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HyAfrica investigates natural hydrogen in Africa as an alternative energy source

The HyAfrica project is concerned with exploring deposits of natural hydrogen in several African countries to provide alternative energy for local areas. The long-term joint research and innovation partnership between the European Union and the African Union in the field of renewable energy (LEAP-RE) is funding the project with a budget of almost one million euros. HyAfrica is the first international research project to explore the potential of natural hydrogen as a new energy source.

HyAfrica stands for “Towards a next-generation renewable energy source – a natural hydrogen solution for power supply in Africa”. The project will explore the feasibility of using hydrogen found in certain geological environments in Africa to generate electricity in stand-alone and off-grid systems for rural and isolated communities.

The project consortium, coordinated by the Portuguese SME Converge! a spin-off of the University of Évora, consists of the Leibniz Institute for Applied Geophysics (LIAG), the Fraunhofer Institute for Energy Economics and Energy System Technology IEE, the University Mohammed Premier in Morocco, the University of Lomé in Togo, the Universities of Limpopo and Pretoria in South Africa, as well as the University Eduardo Mondlane and the National Directorate of Geology and Mining in Mozambique. The kick-off meeting of the partner organizations in mid-September in Ben Slimane, Morocco, marked the beginning of the cooperation. The HyAfrica project is designed to run for three years.

White hydrogen as a regenerative energy source
Natural hydrogen – also called white hydrogen – is a primary and clean energy source that is continuously generated by geochemical reactions in geological formations. However, the methods for the exploration and use of natural hydrogen are poorly defined, and there are few regulatory measures for this in the countries where the project is being carried out.

HyAfrica aims to investigate the potential use of naturally occurring hydrogen in the local energy system of the respective regions in Morocco, Mozambique, South Africa and Togo and to assess the socio-economic impact for the local communities. The project aims to exploit hydrogen gas found in geological formations and use it as a primary energy source. This continuously renewable resource has the potential to be a low-cost, climate-friendly supplement to hydrogen production without the inefficiencies and accompanying impacts on land use, water consumption, and feedstock supply associated with industrial production of blue and green hydrogen.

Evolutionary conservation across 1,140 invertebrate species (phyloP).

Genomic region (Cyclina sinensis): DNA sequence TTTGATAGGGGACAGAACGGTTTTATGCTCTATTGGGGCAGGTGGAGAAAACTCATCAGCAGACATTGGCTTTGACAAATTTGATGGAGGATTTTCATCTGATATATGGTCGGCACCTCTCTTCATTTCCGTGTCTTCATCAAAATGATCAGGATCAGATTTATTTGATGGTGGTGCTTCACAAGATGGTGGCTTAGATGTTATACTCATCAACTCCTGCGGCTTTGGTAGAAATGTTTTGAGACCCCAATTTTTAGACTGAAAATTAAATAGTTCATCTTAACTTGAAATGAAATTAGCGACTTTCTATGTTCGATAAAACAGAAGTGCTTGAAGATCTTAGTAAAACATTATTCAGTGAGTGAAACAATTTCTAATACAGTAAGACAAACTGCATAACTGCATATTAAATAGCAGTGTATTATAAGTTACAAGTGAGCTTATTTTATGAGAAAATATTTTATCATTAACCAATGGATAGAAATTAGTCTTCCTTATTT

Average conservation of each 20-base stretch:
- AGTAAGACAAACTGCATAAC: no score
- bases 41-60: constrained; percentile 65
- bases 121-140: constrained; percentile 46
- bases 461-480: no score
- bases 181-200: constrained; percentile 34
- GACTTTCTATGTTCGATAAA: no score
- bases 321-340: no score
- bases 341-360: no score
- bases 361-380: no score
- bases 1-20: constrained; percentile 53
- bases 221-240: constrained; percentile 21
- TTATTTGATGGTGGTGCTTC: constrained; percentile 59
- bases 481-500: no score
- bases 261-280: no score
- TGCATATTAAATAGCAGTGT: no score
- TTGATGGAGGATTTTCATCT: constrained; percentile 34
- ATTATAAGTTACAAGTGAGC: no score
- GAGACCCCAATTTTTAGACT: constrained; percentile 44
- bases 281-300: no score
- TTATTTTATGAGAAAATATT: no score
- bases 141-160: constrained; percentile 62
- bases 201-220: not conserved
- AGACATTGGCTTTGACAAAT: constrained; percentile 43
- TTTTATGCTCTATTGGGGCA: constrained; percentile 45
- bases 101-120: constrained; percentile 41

Broad hydrogen expertise on potentials and technologies
In the work package “Geophysical Characterization”, the LIAG deals with the interpretation of geophysical data and especially gravimetric and magnetic anomalies. “With our geophysical investigations, we want to better understand which geological conditions favor the occurrence of natural hydrogen deposits,” explains Prof. Dr. Gerald Gabriel, LIAG project leader. The technical and capacity-building skills for geophysical techniques are required for understanding and designing renewable H2 resources.

Fraunhofer IEE will contribute its expertise in the techno-economic areas, identification of business models and impact assessment of energy technologies. Hydrogen technologies and electrical energy storage are strategic business areas of the institute. In addition, Fraunhofer IEE has extensive experience in the planning and use of hydrogen at the European level and has already successfully conducted research on renewable energies in African countries.

The goal of the work package coordinated by Fraunhofer IEE is to explore two local energy systems to evaluate the potential of natural hydrogen in standalone and offgrid energy systems using selected business models in remote or small communities.

“Together with the local teams and universities, we will investigate whether this naturally occurring hydrogen is potentially economically viable for the local population,” says project manager Dr. Maike Buddensiek from Fraunhofer IEE. “What’s special about this is that socio- and techno-economic aspects will be evaluated in equal measure.” The socio-economic effects are being investigated under the assumption that the use of hydrogen in local energy systems will become established, also with regard to the business models under investigation. For this purpose, the necessary data will be jointly collected, analyzed and methodological approaches adapted for each region will be provided.